Kingdoms / Animalia / Craniata / Aves / Anseriformes / Anatidae / Somateria / Species
< > Somateria fischeri - Spectacled eider (Click photographs/illustrations: full picture & further details)
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INFORMATION AVAILABLE

GENERAL & REFERENCES

EXTERNAL APPEARANCES

REPRODUCTION

BEHAVIOUR

NATURAL DIET

RANGE & HABITAT

CONSERVATION

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General and References

Alternative Names (Synonyms)

Fischer’s eider
Blue-eyed duck
Plüschkopfente (German)
Eider à lunettes (French)
Eider de Fischer (French)
Eider de Anteojos (Spanish)
Eidero de Anteojos (Spanish)
Brileider (Dutch)
Glasögonejder (Swedish)
Lampronetta fischer

Names for newly-hatched

Duckling, downy.

Names for non-breeding males or other colour-phases

Eclipse

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References

Species Author

Debra Bourne

Major References

B1, B2, B3, B6, B8, B19, B25, B26.

Aviculture references:
J23.13.w8
B7, B8, B29, B30, B40, B94, B129
D1, D8

Other References

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TAXA Group (where information has been collated for an entire group on a modular basis)

Parent Group

Specific Needs Group referenced in Management Techniques

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Aviculture Information

Notes

General information:
  • Seaducks are generally winter-hardy and sociable. They are preferably kept on a large area of clean, cold, deep water, at least some of which (preferably half the area) should be more than 60cm and preferably more than1m deep. As with other diving ducks, most species are relatively ungainly on land and ponds should have shallow sloping banks. Some cover along the pond edges will generally be appreciated. Preferred nesting sites vary greatly within this group, from open ground nesting to thick vegetation and tree holes.
  • Diets of grain, pellets fish and seafood may be used, also bread. These ducks generally need a higher-protein diet than most waterfowl species and high-protein pelleted diets specifically designed for seaducks are now available, although supplementation with fish may still be important particularly for breeding.
  • Feeding in troughs containing stones may avoid the development of overgrown bills. Provision of salt water may decrease the incidence of fungal and other infections.
  • Ducklings may be given high-protein starter crumbs and live food, and provided with access to deep water for swimming from an early age.
  • Eiders should be provided with clean, deep, cold water, with ice-free water available in winter, and may be best kept as flocks rather than as individual pairs. They will eat large quantities of fish if it is offered. They are prone to Foreign Body Ingestion while searching for grit, and are also susceptible to heat stress and to Aspergillosis.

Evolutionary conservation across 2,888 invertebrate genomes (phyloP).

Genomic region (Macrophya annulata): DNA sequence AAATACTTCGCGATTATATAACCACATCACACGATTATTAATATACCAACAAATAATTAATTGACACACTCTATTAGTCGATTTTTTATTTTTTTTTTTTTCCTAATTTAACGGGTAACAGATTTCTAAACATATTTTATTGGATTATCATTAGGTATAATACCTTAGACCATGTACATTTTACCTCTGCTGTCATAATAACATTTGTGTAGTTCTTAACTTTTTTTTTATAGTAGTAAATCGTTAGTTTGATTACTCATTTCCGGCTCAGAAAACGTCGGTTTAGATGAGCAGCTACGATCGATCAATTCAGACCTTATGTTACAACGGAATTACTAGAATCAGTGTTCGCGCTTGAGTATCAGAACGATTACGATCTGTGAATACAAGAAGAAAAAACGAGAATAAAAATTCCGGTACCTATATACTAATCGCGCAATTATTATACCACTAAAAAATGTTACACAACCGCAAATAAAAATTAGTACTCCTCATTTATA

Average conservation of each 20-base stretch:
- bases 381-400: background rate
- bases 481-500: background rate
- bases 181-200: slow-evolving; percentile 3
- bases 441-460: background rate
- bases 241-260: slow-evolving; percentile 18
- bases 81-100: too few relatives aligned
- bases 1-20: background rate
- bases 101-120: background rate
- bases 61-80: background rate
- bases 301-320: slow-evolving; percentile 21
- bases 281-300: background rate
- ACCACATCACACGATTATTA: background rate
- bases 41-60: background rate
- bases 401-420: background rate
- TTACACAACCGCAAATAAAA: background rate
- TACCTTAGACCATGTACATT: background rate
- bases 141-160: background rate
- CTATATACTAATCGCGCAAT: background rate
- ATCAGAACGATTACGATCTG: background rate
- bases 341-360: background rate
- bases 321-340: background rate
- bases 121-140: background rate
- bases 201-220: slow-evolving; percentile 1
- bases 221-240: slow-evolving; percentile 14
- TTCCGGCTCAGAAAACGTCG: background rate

(B7, B29, B30, B40, B94, B129, D1)

Species-specific information:

  • Spectacled eiders have been kept in only small numbers and bred extremely rarely in captivity. Open and close ground cover should be available for nesting, with egg laying mainly May to June.

(J23.13.w8, B8, B29)

Aviornis UK Ringing Scheme recommended average ring size: L11.0mm (D8).

Management Techniques

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External Appearance (Morphology)

Measurement & Weight

Length 20-23 inches, 51-58cm (B3, B1)
Adult weight General Average about 1630g (B1, B3); maximum 1850 (B3).
Male 1445-1850g (B2); mean 3.6 lbs. (B8).
Female 1400-1850 pre-lay, 1200-1300g after breeding (B2); mean 3.2 lbs. (B8).
Newly-hatched weight --
Growth rate --

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Head

Adult Bill Male Orange with pale nail, base is feather-covered to nostrils (B2, B3, B6, B8, B25, B26).
Variations (If present) Female: Dark blue-grey, base is feather-covered to nostrils (B2, B3, B6, B8, B25, B26).
Eyes (Iris) Male White, surrounded by pale blue ring (B2, B3, B6, B8).
Variations(If present) Female: brown (B2, B3, B6, B8, B25).
Juvenile Bill Blue-grey (B8, B25).
Eyes (Iris) Brown (B6, B25).

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Legs

Adult Male Dull yellow to olive-brown, dusky webs (B2, B3, B6, B25, B26).
Variations (If present) Female: yellowish (B2, B3, B6,B25, B26).
Juvenile Dull yellow (B2, B3, B6, B25, B26).

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Plumage

Adult Male Head mostly pea-green, but large round white patch around each eye, outlined in black. White around bill, throat and lower neck white, continuous with upperparts white. Breast, underparts, tail, tailcoverts and rump slate-black with white patch either side of rump. Wing coverts white, flight feathers (primaries and secondaries) black, tertials white (B2, B3, B6, B8, B25, B26).